Network helps stranded marine mammals

Published: May 16, 2008 | 7042nd good news item since 2003

Gushes of “oohs” and “aahs” came unsynchronized amid clapping and laughter from the youthful crowd at Ocean Adventure Park’s El Capitan Theater in the Subic Bay Freeport on April 19.

A disciplined pod of five dolphins and a false killer whale had just performed choreographed numbers set to music at the park’s lagoon near Subic’s rainforests – proof that the creatures not only throbbed with life but are also capable of thinking.

What they possess are “grace, agility, power and intelligence,” said Dr. Lemnuel Aragones, a marine zoologist of the University of the Philippines’ Institute of Environmental Science and Meteorology (UP-IESM) and one of the park’s two consultants.

This was not all about amusement, though.

Janet Rodriguez, the program host, assumed the teacher’s role and made sure the message of conservation reached her audience. Planet Earth, especially its oceans, seas and rivers, must be protected from pollution so creatures like whales, sharks, dolphins and fish can live and sustain the web of life underwater, she said.

One person’s act of throwing garbage into the right places can help water bodies stay clean, Rodriguez said.

Those at risk need help as well, she said as she called in “Fin” and “Sam.” Injured when found by local fishermen, the two dolphins were nursed back to health at the park’s rescue center.

Fin, a rough-toothed dolphin, was entangled in a fishing net in nearby Morong town in Bataan, on March 20, 2006. He has not been returned to sea because of his affection for caregivers. His name was taken from the phrase “fishing pen,” which a Visayan caregiver pronounced as “fishing fin,” said Aragones.

Sam, a spotted dolphin, was trapped in a pen with two of his companions already dying in Samal town, also in Bataan, on Sept. 14, 2004. With no more social group to rely on, Sam was brought by veterinarians to the park.

Fin, 15, and Sam, 5, are helped out daily by caregiver-trainer Carlo Magno.

Aragones said he had “no issue” about some marine mammals being kept in captivity.

“They are valuable for education and conservation,” he said, in reaction to past protests by animal rights activists.

He took a great liking for animals while spending his younger years in Africa where his father, an economist, served his stint in the United Nations.

Working with fishermen in researches on sea cows (dugong) in northern Palawan and on marine mammals around Calauit Island in Busuanga were the tipping points in his decision to help in marine conservation.

Fin and Sam have so far survived on the nurturing of the Philippine Marine Mammal Stranding Network (PMMSN). Aragones said the group was the first of its kind in the country.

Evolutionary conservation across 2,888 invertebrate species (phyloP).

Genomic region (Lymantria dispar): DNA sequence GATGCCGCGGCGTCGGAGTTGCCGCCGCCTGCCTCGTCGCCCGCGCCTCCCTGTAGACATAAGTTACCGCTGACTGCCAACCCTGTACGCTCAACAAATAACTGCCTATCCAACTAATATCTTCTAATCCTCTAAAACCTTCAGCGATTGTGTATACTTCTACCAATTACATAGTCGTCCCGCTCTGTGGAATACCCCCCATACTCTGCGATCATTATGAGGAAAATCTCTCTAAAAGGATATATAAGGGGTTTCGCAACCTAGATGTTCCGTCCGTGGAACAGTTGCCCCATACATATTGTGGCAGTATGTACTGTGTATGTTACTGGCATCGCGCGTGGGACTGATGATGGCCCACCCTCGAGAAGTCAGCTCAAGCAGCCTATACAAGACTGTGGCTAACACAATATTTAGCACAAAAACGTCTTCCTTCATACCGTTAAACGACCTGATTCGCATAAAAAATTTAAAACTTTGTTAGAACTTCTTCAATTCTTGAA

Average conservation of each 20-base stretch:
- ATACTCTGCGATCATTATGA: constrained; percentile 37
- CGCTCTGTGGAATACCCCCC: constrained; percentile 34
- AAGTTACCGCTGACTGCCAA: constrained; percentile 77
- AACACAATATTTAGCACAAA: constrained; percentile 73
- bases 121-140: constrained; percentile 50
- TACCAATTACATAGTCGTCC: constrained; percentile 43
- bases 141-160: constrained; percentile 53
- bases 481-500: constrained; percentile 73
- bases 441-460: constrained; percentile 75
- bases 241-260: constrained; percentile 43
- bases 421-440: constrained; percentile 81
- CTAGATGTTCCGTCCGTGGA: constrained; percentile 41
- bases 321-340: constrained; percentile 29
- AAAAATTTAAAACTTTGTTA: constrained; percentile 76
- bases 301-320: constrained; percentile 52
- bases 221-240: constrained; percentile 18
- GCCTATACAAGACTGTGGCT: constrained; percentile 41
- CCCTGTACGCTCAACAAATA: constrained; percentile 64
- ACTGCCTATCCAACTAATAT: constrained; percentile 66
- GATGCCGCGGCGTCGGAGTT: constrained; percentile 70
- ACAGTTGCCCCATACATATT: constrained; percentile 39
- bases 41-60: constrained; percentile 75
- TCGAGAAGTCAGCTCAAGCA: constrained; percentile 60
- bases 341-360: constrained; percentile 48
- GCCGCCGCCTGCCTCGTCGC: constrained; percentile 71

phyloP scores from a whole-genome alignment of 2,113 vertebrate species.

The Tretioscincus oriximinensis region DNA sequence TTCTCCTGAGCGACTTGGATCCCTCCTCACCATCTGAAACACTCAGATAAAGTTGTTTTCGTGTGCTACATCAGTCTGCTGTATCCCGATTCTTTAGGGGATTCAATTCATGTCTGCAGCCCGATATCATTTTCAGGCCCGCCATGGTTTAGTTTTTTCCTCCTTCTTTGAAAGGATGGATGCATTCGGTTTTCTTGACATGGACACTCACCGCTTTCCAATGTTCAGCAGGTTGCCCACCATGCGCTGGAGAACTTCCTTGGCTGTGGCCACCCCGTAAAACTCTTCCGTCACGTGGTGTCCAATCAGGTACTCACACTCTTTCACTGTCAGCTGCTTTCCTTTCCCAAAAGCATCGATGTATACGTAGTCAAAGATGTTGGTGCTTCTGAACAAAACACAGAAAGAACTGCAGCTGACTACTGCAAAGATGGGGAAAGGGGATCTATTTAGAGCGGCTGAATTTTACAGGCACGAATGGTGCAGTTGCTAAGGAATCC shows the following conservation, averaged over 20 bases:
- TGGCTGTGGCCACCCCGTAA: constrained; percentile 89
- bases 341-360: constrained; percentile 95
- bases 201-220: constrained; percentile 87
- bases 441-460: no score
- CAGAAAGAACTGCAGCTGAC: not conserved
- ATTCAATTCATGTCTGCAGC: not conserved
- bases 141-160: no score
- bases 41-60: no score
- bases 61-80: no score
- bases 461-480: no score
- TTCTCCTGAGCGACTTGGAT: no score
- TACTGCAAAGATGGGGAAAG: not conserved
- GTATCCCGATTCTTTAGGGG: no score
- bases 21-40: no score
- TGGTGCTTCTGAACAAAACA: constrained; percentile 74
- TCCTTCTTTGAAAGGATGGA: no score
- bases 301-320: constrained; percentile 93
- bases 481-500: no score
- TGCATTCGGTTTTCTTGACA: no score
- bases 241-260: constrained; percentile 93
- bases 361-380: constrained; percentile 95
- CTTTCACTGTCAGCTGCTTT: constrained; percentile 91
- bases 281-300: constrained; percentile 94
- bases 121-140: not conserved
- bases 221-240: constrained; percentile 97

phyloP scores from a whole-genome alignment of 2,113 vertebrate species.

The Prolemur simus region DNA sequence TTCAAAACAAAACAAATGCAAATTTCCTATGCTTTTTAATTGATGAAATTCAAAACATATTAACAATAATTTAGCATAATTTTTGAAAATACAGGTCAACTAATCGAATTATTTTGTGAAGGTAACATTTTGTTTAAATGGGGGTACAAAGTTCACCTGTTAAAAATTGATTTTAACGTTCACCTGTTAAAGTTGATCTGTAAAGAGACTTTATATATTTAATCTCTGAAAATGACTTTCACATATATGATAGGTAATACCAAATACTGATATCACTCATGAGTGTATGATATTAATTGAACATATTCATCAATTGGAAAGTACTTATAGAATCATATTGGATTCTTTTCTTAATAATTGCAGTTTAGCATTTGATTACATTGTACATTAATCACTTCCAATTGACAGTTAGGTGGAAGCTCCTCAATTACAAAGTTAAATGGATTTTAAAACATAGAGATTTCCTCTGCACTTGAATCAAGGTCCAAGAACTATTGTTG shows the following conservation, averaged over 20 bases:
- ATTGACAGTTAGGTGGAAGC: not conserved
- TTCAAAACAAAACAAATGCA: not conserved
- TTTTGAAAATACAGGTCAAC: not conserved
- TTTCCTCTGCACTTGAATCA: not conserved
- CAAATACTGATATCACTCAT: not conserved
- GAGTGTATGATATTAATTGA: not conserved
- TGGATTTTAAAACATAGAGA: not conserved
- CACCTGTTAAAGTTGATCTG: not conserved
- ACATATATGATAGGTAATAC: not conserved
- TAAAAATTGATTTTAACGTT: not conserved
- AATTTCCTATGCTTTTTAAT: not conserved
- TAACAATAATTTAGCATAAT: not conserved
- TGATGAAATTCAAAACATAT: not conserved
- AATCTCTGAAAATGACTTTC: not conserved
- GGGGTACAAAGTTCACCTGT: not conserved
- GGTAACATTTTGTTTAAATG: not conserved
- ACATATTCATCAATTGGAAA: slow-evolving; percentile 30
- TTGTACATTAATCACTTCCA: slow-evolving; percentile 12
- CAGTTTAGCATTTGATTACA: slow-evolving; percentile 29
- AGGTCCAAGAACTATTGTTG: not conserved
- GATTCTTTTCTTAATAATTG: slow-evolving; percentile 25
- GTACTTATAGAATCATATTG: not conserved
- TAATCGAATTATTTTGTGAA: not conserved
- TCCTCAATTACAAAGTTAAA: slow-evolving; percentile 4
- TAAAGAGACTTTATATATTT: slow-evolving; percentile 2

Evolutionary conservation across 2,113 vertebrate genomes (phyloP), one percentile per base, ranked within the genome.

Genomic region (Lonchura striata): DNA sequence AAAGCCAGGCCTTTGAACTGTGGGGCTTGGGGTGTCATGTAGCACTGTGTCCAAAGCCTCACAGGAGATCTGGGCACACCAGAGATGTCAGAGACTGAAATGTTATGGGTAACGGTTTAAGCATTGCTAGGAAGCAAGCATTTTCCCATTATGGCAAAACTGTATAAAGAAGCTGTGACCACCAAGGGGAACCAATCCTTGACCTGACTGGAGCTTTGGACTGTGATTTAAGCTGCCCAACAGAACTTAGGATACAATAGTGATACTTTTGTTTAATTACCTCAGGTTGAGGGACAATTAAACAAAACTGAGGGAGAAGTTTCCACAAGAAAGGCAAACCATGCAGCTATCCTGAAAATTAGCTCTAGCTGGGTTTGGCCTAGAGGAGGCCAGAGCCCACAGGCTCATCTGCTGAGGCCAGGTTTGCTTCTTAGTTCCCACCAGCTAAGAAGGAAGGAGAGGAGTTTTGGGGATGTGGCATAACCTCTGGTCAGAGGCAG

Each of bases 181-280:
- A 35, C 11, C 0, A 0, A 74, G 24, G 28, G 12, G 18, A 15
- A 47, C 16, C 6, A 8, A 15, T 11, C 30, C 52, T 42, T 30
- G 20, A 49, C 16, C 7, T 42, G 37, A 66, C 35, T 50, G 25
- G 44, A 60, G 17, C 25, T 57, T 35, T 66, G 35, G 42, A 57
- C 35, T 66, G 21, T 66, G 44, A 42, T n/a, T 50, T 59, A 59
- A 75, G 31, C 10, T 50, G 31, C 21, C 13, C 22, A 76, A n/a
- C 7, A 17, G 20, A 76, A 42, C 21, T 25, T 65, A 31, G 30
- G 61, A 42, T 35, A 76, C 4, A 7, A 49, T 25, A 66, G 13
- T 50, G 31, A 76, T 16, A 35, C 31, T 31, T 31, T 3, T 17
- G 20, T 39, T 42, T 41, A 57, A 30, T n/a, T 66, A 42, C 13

Initiated in 2004 by Aragones and the Subic Bay Marine Exploratorium (SBME), which operates the park, the PMMSN was created under an agreement with the Bureau of Fisheries and Aquatic Resources, Department of Environment and Natural Resources, UP-IESM and the Wild Life in Need.

It has responded to 19 stranding cases since then. Aside from Fin and Sam, two other dolphins have been returned to the sea.

According to the PMMSN, the Philippines is home to 28 confirmed marine mammal species. “The cetacean species range from the more common spinner dolphins, pantropical spotted dolphins and melon headed whales to the rarer sightings of Indo-Pacific humpback dolphins, dwarf sperm whales and humpback whales,” it said.

The country is “also home to the rare dugong, a species of sirenian (marine, herbivorous mammals) that lives along the seagrass-rich coastlines of Palawan,” the group said.

Helping stranded marine mammals is necessary in a country surrounded by water, the PMMSN said. Stranding happens “when a marine mammal that is sick, injured, starving, lost or dead is brought to the shore or to shallow waters by the winds or the waves.”

The sick or injured try to reach the shore or shallow waters, mainly to get air. “Their injuries may also have been caused by human activities, such as pollution of ocean habitats, noise pollution underwater and excessive boat traffic,” the PMMSN said.

Using the personnel, facilities and rescue center of the park, the network has provided training to 150 agriculture and fishery officials and fishermen in the Ilocos, Cagayan Valley and Central Luzon.

The training “aims to develop first responders among people living near the coasts,” Aragones said. “It is on them that the success of recovery and rescue of marine mammals rest.”

Some of the trainees stand out for their “thoroughgoing commitment.” Aragones praised BFAR-Cagayan Valley director Jovita Ayson and Alaminos City Mayor Hernani Braganza, who sent their personnel to train following at least four incidents of stranding in their areas since 2007.

“Support largely comes from the corporate social responsibility program of SBME,” said Aragones, who trained under cetacean specialist Stephen Leatherwood of the International Union for the Conservation of Nature. “It is unfortunate that government is not putting enough investments in efforts to institutionalizing the stranding network,” he said.

Aragones said this was happening although Republic Act No. 9147 (Wildlife Resources Conservation and Protection Act) had been in effect since 2001. That law, he said, designated the BFAR as protector of aquatic animals and the DENR as protector of sea turtles and dugong.

At the rescue center, SBME’s veterinarian, Dr. Mariel Buccat-Flores, and veterinarian care specialist, Francis Maniago, provide medical help. The staff members contribute time to take care of the stranded animals.
The park has a quarantine area, soft pool, medical laboratory, two more veterinarians and a medical technologist.

Published in Animals
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